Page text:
It would be easy to think – amid today’s hype about digital products and Software as a Service’s disruption of so many industries by startups – that the business world has changed a lot over the 20 years that have elapsed since I penned my first proposal in response to the tentative phone call: “We’ve heard about the world wide web and we think we need one, can you help?” With so much ink spilled over what’s changed over those two decades, I’m surprised at how often I’m reminded of how much has stayed the same. Over my time as a small business leader, there have been three lessons which I learned early, but then had to learn again and again. I set them out here to remind you too.

Lesson 1: The customer isn’t buying your product or service. In startup circles it’s very fashionable to talk about how the customer is paying to solve a problem, but that’s not what I’m talking about here. There are so many ways a customer could solve a given problem, that when they choose to do so by buying your solution, it’s crucial to understand why. It’s almost certain that your product or service wasn’t the only option, so what made them buy from you? Was it the safety and security they get from your reputation, or was it the reputation for innovation that they get from buying “the next big thing”? Are they really buying the product? Or are they trialling it for one of their departments should the rest of the organisation go a different way? Getting to the heart of why customers buy from you is absolutely essential for effective selling.

Lesson 2: You’re not selling your product or service. Depending on how you pitch and deliver your product, you might be selling the promise of repeating the experience that another customer had, or you might be selling something that you are confident you can deliver but that’s not 100 per cent rock solid yet. Or maybe you’re selling the value that you built on the foundations provided by someone else. Whichever it is, your business success depends on understanding how your view matches (or doesn’t match) your customers’, and how your business really works.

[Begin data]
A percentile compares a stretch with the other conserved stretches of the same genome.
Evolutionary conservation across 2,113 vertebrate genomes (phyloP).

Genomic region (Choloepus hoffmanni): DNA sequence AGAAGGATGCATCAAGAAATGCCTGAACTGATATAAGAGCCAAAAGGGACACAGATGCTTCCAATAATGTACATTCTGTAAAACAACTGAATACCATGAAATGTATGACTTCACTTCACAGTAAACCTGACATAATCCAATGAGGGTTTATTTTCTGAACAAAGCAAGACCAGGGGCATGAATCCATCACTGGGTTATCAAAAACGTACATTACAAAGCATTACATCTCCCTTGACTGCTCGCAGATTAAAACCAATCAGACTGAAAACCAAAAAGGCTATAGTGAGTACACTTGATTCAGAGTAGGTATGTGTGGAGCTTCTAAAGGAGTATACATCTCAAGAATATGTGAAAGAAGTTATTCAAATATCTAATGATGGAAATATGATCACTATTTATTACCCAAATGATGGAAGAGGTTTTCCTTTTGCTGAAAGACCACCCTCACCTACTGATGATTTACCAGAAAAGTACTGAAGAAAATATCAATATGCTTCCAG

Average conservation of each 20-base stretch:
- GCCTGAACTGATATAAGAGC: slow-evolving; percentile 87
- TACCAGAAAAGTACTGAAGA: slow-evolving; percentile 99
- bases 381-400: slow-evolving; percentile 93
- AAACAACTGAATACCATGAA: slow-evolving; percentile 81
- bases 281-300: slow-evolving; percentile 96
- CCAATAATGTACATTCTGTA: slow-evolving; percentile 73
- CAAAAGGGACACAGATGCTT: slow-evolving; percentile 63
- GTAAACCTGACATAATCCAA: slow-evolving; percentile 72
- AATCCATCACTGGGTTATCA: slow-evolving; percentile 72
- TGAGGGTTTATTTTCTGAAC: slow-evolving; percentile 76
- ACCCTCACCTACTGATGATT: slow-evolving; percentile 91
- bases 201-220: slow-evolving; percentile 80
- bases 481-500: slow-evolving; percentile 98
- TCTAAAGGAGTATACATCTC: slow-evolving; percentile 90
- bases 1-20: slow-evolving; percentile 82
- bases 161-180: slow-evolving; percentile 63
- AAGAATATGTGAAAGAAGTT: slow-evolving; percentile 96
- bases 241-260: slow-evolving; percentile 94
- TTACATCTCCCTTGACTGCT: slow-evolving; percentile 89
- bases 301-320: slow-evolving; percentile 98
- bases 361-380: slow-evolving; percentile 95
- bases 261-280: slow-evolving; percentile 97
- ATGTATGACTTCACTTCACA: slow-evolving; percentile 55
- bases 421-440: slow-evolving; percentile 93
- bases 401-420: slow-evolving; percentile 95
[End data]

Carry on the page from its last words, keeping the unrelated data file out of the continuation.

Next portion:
Lesson 3: Business relationships are complicated. It’s easy as a small business to work simply: we provide a service, you buy a service, the service gets delivered, the bill gets paid. If you’re selling buns in a market, you might just have a business which is that simple (though it’s not as simple as it sounds!), but if you’re selling to businesses, then it’s more likely that your customer needs your product for a number of reasons, and has various individuals with different political outlooks and different objectives. Your own team will also have various strengths, weaknesses and disagreements about how best to deliver, though various factors can change, like the economy, circumstances and requirements from your relationships. On top of this, your customer’s finance department may seem to be working to some sort of 19th Century timetable, where they have until next harvest to pay your bill! So how do you learn the lessons? Clear brands, product descriptions and contracts are hard work to create, but worth every penny because your customers can understand you better. Clear internal procedures and industry standard roles help your team to move fast and do the right thing even when the unexpected happens (come on – you know it will!).

Finally, trust that everything’s going to be OK, and then make sure that it is – monitor your customers’ credit scores and payment performances and don’t accept any excuses for late payment!